Every vehicle should display a nationality plate of its country of registration and you must always carry proof of ownership of a private vehicle. Third-party motor insurance is required throughout Europe. A warning triangle and a reflective jacket (to be used in case of breakdown) are compulsory.
The Real Automóvil Club de España is the national automobile club. They may well come to assist you in case of breakdown, but in any event you should obtain an emergency telephone number for Spain from your own insurer or car-hire company.
All EU member states’ driving licences are fully recognised throughout Europe. Those with a non-EU licence are supposed to obtain a 12-month International Driving Permit (IDP) to accompany their national licence, which your national automobile association can issue. In practice, however, car-hire companies and police rarely ask for one. If you have held residency in Spain for one year or more, you should apply for a Spanish driving licence or check whether your home licence entitles you to a Spanish licence under reciprocal agreements between countries.
Gasolina (petrol) is pricey in Spain, but generally slightly cheaper than in its major EU neighbours (including France, Germany, Italy and the UK); gasóleo is diesel fuel.
To rent a car in Spain you have to have a licence, be aged 21 or over and, for the major companies at least, have a credit card; note that some car-hire companies don't accept debit cards. Smaller firms in areas where car hire is particularly common sometimes waive this last requirement. Although those with a non-EU licence should also have an IDP, you will find that national licences from countries such as Australia, Canada, New Zealand and the US are usually accepted without question.
With some of the low-cost companies, beware of ‘extras’ that aren’t quoted in initial prices.
Other possibilities include the following:
Auto Europe (www.autoeurope.com) US-based clearing house for deals with major car-rental agencies.
BlaBlaCar (www.blablacar.com) Car-sharing site that can be really useful for outlying towns, and if your Spanish is up to it, you get to meet people too.
Holiday Autos A clearing house for major international companies.
Ideamerge (www.ideamerge.com) Car-leasing plans, motor-home hire and much more.
Third-party motor insurance is a minimum requirement in Spain and throughout Europe. Ask your insurer for a European Accident Statement form, which can simplify matters in the event of an accident. A European breakdown-assistance policy such as the AA Five Star Service or RAC Eurocover Motoring Assistance is a good investment.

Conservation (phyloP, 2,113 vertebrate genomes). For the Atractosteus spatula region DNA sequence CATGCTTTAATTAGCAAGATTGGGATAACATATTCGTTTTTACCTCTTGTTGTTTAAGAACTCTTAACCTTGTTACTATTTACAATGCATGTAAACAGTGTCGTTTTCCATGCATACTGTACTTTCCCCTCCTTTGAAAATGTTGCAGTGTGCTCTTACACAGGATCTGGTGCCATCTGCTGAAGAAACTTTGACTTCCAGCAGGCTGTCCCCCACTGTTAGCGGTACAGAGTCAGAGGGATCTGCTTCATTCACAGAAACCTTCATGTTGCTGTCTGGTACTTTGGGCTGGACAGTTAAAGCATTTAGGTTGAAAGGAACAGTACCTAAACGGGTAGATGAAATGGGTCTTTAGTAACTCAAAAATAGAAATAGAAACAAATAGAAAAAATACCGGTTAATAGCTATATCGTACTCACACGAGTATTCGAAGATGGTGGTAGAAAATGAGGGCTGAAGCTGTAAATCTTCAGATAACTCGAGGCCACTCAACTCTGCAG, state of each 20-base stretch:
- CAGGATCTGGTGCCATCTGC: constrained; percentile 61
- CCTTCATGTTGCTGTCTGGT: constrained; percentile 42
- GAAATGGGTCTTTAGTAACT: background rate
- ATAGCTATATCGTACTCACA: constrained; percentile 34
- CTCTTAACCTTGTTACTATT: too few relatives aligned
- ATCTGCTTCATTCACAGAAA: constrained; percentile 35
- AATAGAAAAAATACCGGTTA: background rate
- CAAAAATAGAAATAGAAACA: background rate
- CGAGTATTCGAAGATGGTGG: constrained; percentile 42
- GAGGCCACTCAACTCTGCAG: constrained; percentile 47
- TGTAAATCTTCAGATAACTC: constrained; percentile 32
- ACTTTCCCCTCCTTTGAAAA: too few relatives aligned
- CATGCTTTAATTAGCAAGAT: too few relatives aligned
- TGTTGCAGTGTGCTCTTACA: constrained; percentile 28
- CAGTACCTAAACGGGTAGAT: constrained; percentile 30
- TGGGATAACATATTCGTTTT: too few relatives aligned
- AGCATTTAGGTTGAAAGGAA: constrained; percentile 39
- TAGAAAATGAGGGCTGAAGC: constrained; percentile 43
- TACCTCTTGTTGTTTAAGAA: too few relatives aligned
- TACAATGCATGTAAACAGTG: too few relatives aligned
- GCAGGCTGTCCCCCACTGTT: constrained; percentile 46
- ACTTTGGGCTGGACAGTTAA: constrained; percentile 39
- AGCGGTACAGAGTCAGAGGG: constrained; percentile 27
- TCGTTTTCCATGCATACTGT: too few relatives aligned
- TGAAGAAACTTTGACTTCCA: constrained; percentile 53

Car-hire companies also provide this minimum insurance, but be careful to understand what your liabilities and excess are, and what waivers you are entitled to in case of accident or damage to the hire vehicle.
Blood-alcohol limit The limit is 0.05%. Breath tests are common, and if found to be over the limit, you can be judged, condemned, fined and deprived of your licence within 24 hours. Fines range up to around €600 for serious offences. Nonresident foreigners may be required to pay up on the spot (at 30% off the full fine). Pleading linguistic ignorance will not help – the police officer will produce a list of infringements and fines in as many languages as you like.
Legal driving age (cars) Minimum age is 18 years.
Legal driving age (motorcycles & scooters) Minimum age is 16 (80cc and over) or 14 (50cc and under) years. A licence is required.
Motorcyclists Must use headlights at all times and wear a helmet if riding a bike of 125cc or more.
Overtaking Spanish truck drivers often have the courtesy to turn on their right indicator to show that the way ahead of them is clear for overtaking (and the left one if it is not and you are attempting this manoeuvre). Make sure, however, that they’re not just turning right!
Roundabouts (traffic circles) Vehicles already in the circle have the right of way.
Side of the road Drive on the right.
Speed limits In built-up areas, 50km/h (and in some cases, such as inner-city Barcelona, 30km/h), which increases to 100km/h on major roads and up to 120km/h on autovías and autopistas (toll-free and tolled dual-lane highways, respectively). Cars towing caravans are restricted to a maximum speed of 80km/h.
If you’ve parked in a street parking spot and return to find that a parking inspector has left you a parking ticket, don’t despair. If you arrive back within a reasonable time after the ticket was issued (what constitutes a reasonable time varies from place to place, but it is rarely more than a couple of hours), don’t go looking for the inspector, but instead head for the nearest parking machine. Most machines in most cities allow you to pay a small penalty (usually around €5) to cancel the fine (keep both pieces of paper just in case). If you’re unable to work out what to do, ask a local for help.
It's also worth noting that metered street-parking zones (zonas azules, indicated by blue lines on the road or roadside) are generally free of charge at the following times, although always check the signs: